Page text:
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Resource Application Block 3.1

The Resource Application Block is all about resource management, localization and globalization. The Resource Application Block gives developers a provider model to get to resources from a variety of different sources and source types using the features of the Enterprise Library 3.1. All configuration of those resources naturally uses the Enterprise Library Configuration Console.

The developer is not limited to the providers out-of-the-box but can extend the block by adding providers of their own in the normal Enterprise Library extensible fashion.

Main Features

The following are the main features associated with the Resource Application Block:
  • Greater flexibility to choose how you host your resources. With the Resource Application Block you can now choose whether to centralise or distribute resources, whether to leave resources in editable files rather than embed into assemblies, pull in resources from other projects and thus treat resources like reusable modules as per the Object Oriented paradigm,
  • You can use either the stand-alone Enterprise Library Configuration Console or the Visual Studio integrated Console to manage all Resource Application Block settings.
  • You have a choice of resource providers to manage resources from a variety of sources such as assembly embedded resources, xml resources (.resx files), binary resources (.resources files) and database resources (any DB you can get to from the Data Access Application Block).
  • If you need to manage resources from a source type not currently supported then you can extend the application block by creating custom resource providers
  • You can generate strongly typed resource classes for any resource provider type directly from the Enterprise Library Configuration Console in either C# or VB.
  • A web resource provider is included to enable the developer to use the Resource Application Block with the localization features provided within ASP.NET. This works for both local and global resources.
  • All Resource Application Block managers are based on an extended ComponentResourceManager to enable reflection-style resource assignments to be made to Windows Forms component properties using the ApplyResources method within the ExtendedComponentResourceManager. Unfortunately, owing to the current closed nature of the Windows Forms designer CodeDomProvider model, with respect to localization, it has not been possible to extend the full Windows Forms localization feature, however see Windows Forms Designer for what you can do with the ExtendedComponentResourceManager.
  • A resource provider presents the developer with an appropriate resource manager type. Each resource manager supported within the Resource Application Block is provided with a corresponding resource writer to enable editing of the various resource storage types using any IResourceWriter enabled resource editor. These resource writers also support the extended data node interface allowing for comments, file references and custom types to be stored (except for binary resource files that do not support comments).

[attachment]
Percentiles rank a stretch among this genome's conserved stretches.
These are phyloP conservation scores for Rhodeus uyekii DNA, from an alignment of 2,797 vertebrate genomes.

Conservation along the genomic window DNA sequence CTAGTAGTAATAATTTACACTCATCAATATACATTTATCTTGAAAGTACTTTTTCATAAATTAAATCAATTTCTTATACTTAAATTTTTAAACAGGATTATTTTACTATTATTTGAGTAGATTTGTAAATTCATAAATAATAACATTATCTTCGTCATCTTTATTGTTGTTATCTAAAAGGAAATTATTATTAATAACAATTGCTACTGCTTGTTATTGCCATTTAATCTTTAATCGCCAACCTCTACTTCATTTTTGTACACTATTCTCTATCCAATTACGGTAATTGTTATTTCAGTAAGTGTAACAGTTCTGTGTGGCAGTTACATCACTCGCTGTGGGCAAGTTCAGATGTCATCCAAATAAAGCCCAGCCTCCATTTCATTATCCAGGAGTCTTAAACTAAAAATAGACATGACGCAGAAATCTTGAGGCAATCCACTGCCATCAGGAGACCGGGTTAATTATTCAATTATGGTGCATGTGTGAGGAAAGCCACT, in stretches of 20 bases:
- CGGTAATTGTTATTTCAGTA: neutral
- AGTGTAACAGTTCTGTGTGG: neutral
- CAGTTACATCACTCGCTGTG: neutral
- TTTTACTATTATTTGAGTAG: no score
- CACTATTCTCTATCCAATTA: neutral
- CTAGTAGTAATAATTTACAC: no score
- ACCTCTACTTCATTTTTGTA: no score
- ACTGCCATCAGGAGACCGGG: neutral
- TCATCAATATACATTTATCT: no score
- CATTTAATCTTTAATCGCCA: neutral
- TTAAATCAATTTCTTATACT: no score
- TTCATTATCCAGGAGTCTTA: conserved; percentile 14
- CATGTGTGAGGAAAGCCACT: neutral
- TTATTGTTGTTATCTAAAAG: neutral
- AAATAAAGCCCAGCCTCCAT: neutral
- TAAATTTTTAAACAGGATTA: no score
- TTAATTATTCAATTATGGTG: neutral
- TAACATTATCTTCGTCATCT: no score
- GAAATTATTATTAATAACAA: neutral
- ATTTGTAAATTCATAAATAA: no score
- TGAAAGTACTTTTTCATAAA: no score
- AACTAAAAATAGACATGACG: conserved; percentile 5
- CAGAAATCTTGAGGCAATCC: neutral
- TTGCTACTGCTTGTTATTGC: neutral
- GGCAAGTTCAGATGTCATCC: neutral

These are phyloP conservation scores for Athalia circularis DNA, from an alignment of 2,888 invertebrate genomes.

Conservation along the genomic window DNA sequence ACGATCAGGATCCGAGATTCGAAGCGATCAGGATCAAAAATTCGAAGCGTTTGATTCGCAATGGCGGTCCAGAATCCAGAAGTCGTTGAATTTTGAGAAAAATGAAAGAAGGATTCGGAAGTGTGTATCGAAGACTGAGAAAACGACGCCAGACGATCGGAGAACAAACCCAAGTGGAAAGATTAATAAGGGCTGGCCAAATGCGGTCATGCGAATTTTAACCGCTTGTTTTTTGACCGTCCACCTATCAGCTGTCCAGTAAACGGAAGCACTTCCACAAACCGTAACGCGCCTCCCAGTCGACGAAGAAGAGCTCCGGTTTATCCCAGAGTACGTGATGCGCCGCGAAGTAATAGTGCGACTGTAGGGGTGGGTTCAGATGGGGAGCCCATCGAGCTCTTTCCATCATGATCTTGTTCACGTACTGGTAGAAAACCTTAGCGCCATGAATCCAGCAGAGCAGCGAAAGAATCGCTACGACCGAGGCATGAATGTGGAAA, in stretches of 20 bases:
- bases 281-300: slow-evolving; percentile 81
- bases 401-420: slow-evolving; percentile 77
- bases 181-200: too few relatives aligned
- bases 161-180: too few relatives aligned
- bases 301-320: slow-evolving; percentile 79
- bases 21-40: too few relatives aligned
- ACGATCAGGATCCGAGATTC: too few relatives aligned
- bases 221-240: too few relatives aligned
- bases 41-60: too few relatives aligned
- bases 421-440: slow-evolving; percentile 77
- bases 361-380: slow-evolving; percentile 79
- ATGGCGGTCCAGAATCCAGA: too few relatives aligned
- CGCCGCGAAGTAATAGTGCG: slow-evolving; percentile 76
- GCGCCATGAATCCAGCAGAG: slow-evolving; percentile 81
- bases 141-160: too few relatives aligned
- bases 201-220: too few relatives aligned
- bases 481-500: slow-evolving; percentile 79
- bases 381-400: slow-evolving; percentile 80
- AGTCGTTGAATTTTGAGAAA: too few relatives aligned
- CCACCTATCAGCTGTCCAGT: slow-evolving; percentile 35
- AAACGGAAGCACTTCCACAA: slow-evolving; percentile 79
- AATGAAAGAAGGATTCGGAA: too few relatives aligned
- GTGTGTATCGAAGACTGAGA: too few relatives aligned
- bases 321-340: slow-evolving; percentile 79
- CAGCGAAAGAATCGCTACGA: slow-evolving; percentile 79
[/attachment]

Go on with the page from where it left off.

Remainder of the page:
• Management and monitoring features include Windows Active Directory Group Policy integration and instrumentation features such as Performance Counters, Windows EventLog logging and WMI events.

Key Uses

If you need convincing as to why you would use this block, have a look at the following reasons:
  • You need to localize your application. The Resource Application Block gives you way more choices for managing localization than with standard means.
  • You have a large number of resources spread between many files. The standard approach is to hold a set of resources for each assembly of an application. If you have a large number of assemblies in your application and you are supporting several different cultures then the number of resource files can be considerable, managing these files and managing translators and translations etc becomes a complex operation. You can use the Resource Application Block to centralise those resources or at least break them down into a manageable set. The database provider is an ideal choice when things start to get out of hand.
  • You think you might need to manage some of your resources on-the-fly without having to re-compile and re-install assemblies each time. The Resource Application Block can provide resources directly from source files (e.g. .resx or .resources files) and does not hold those files open once read. This allows for on-the-fly changes to resource values e.g. spelling corrections, word replacement, change of colour etc.
  • You may need to change from assembly embedded resources to a database as an application scales up. Because all resource storage types are managed through configuration it makes it very easy to swap from one storage type to another.